‘Spying on the South’ with author Tony Horwitz; at Liberty Hall Thursday

To read a book by Tony Horwitz is to go on a journey with Tony Horwitz. Beginning with his first book, 1987’s One for the Road: An Outback Adventure, continuing with 1998’s Confederates in the Attic, and on up to his latest, Spying on the South, Horwitz has mastered the art of fusing history tours with personal travelogue. His books are addictive page-turners, enlightening and entertaining in equal measure.

With Spying on the South (its subtitle is An Odyssey Across the American Divide), Horwitz traces the pre-Civil War journey of Frederick Law Olmsted, who began his career as a correspondent for The New York Times and ended up becoming far more famous as the landscape architect behind New York City’s Central Park. It’s a fascinating glimpse at how the past and the present frequently mirror one another, and I was thrilled to get the chance to interrogate Horwitz by phone about his book, which was released last week by Penguin Press.

The Pitch: I know you’re a big Civil War buff, but where did your interest in the South start?

Tony Horwitz: [laughs] Long story, but the short version is that I grew up in the Washington D.C. area, which is close to a lot of Civil War battlefields, and in my childhood, I felt close to the South in a way that perhaps isn’t true today, now that northern Virginia has changed so dramatically. I was introduced to the South by my father, who was a Civil War buff who would take me to battlefields. Then later I went on my own. It felt wonderfully different from my suburban Washington D.C. life, so I think that’s what initially attracted me. Then, over time, I became fascinated, really, with the history of the South. After college, I went to work in rural Mississippi, and that’s when I began writing as well. That’s a long-winded answer, but I think that it was gradually, over the course of my childhood and young adulthood.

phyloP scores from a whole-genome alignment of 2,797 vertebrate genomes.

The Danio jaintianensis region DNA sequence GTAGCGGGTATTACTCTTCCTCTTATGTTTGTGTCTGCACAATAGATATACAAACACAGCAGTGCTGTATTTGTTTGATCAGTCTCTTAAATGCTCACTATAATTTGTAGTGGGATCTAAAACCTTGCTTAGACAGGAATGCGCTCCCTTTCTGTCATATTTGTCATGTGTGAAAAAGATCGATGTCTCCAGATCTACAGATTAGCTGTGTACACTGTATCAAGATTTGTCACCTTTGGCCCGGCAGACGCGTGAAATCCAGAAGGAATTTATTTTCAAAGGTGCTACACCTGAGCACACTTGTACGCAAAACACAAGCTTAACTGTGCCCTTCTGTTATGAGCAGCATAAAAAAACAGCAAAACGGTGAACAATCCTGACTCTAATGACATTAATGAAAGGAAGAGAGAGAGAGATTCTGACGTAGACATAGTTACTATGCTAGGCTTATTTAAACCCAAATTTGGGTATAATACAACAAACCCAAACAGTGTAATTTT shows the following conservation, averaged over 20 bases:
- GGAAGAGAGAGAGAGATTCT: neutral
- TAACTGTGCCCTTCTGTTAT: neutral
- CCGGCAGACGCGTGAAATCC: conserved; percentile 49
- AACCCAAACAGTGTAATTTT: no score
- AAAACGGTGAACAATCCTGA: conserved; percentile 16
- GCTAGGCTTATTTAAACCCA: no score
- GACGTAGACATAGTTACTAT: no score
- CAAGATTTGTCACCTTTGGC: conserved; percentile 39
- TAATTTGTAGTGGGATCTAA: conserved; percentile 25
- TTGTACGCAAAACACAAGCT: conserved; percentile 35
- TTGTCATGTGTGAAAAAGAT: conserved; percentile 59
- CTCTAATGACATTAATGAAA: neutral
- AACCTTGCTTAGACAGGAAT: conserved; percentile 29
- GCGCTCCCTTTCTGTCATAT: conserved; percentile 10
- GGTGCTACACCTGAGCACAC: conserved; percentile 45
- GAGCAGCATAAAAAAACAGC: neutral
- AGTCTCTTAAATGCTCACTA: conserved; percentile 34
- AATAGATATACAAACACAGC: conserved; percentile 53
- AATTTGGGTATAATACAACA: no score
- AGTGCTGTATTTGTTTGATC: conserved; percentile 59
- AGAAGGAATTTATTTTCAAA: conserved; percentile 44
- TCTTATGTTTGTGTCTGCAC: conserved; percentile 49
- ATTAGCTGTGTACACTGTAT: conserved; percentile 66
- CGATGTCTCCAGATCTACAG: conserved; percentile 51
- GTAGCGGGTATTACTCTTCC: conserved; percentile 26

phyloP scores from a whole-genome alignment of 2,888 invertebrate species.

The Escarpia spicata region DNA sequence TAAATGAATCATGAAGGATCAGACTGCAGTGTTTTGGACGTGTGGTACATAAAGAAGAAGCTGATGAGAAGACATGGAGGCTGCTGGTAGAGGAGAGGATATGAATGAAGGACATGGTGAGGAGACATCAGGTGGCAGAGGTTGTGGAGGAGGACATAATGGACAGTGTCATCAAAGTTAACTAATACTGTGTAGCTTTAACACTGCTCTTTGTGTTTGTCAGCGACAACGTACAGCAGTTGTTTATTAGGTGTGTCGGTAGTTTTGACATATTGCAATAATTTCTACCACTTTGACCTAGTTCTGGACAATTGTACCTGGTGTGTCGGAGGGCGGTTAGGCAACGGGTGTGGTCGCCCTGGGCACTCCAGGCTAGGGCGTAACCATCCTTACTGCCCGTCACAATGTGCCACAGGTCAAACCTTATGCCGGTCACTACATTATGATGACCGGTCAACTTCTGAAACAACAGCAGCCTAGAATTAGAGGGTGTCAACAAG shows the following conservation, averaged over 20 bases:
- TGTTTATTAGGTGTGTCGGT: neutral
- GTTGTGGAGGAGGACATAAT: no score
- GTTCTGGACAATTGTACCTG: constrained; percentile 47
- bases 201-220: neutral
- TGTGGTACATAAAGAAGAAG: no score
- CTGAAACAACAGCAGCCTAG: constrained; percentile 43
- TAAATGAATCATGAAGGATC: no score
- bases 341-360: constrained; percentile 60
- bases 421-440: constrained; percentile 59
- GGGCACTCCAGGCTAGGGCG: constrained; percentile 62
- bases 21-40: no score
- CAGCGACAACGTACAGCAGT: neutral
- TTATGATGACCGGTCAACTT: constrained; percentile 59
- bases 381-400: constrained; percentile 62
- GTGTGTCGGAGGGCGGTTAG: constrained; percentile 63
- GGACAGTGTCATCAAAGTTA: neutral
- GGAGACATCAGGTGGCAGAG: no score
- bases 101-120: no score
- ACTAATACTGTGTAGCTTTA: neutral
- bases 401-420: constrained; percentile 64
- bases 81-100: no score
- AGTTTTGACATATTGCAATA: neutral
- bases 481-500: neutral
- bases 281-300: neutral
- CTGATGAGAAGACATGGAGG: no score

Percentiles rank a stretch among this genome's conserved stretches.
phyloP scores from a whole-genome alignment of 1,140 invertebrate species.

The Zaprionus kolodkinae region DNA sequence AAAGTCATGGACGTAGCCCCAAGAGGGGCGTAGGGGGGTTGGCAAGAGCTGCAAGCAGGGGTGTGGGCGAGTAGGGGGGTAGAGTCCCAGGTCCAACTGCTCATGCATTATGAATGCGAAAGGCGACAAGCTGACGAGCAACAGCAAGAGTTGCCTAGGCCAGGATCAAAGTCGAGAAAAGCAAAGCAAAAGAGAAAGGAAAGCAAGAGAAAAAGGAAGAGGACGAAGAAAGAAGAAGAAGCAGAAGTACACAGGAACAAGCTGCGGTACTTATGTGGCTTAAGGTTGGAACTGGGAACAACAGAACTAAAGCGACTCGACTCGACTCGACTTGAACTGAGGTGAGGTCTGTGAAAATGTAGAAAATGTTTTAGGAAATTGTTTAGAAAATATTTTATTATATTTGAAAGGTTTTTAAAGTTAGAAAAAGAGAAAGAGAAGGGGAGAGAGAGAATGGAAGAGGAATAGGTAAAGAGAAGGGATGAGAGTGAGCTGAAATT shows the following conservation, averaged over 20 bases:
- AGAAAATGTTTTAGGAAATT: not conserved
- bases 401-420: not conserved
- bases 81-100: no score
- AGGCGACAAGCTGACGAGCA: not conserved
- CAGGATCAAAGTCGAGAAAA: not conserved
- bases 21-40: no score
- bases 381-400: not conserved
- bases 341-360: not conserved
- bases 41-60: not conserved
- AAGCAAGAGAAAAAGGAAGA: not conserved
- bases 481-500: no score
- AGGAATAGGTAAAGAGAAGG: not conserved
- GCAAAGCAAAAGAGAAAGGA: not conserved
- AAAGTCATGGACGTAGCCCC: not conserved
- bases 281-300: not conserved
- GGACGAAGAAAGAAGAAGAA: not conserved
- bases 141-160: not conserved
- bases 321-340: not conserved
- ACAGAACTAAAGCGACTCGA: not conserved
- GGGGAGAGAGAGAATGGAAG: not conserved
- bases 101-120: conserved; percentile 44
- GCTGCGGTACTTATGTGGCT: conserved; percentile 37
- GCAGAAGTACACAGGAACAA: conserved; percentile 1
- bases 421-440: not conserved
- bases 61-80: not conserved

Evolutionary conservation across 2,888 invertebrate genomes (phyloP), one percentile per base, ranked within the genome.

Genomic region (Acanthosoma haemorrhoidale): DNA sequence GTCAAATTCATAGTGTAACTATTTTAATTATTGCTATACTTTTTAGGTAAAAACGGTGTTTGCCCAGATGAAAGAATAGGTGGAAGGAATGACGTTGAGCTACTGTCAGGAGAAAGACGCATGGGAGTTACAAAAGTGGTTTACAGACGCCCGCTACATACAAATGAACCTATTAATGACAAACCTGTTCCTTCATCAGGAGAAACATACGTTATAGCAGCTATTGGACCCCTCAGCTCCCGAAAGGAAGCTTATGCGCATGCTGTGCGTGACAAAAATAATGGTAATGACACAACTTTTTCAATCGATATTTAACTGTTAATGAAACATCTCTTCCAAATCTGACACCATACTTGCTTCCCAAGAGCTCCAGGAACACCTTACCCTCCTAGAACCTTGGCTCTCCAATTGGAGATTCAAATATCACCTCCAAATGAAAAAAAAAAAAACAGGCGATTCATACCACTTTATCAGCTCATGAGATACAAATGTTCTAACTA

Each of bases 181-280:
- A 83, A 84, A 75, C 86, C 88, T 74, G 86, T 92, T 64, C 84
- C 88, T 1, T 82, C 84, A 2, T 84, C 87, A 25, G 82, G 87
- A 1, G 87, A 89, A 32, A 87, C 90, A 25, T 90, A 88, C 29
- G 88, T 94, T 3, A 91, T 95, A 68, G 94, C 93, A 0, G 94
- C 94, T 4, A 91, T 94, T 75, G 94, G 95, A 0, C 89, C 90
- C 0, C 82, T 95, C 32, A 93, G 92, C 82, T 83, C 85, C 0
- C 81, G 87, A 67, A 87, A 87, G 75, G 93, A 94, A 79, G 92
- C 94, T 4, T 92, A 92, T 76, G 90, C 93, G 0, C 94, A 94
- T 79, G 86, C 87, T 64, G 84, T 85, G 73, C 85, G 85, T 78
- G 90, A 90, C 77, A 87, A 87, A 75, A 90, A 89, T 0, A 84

This isn’t the first time you’ve traced the writings of someone — notably, you followed Captain James Cook’s voyages for 2002’s Blue Latitudes. What’s the difference between following someone here in the United States versus something more international?

Geographically, following Captain Cook across the Pacific was quite ambitious and exhausting. I went everywhere from Polynesia to Alaska and Australia and New Zealand across the course of several years. Also, to the U.K. to visit Cook’s home. This one — following Olmsted across the U.S. — was far less challenging in terms of the distances and the foreignness of the culture I was writing about. So in that sense, it was easier.

But — not dissimilar voyages, in that in both cases, I saw my biographical subject as really a vehicle for my own travels. The deeper I got into the projects, I really became really obsessed with my protagonists: first Captain Cook, and now, Frederick Law Olmsted. I would say both books ended up being more biographical than I thought at the start.

I ended up taking a deeper dive into the archives — and into Olmsted’s life and very voluminous writing — than I planned at the start. I’m sitting here surrounded by books on Olmsted, and included are fifteen volumes of his writing, quite aside from all the research I did at the Library of Congress and other institutions. Olmsted also lived in a later century than Cook, and in an era that includes the Civil War, which I’ve written about before, so perhaps I started on second base with this project, while with Cook, I began as a virtual know-nothing about him and his world.

People maybe have a general idea of who James Cook is, because of his international travels and acclaim, but reading Spying on the South, it seems that during your journeys, few people had any idea who Olmsted was, other than maybe, “He’s the guy who designed Central Park.”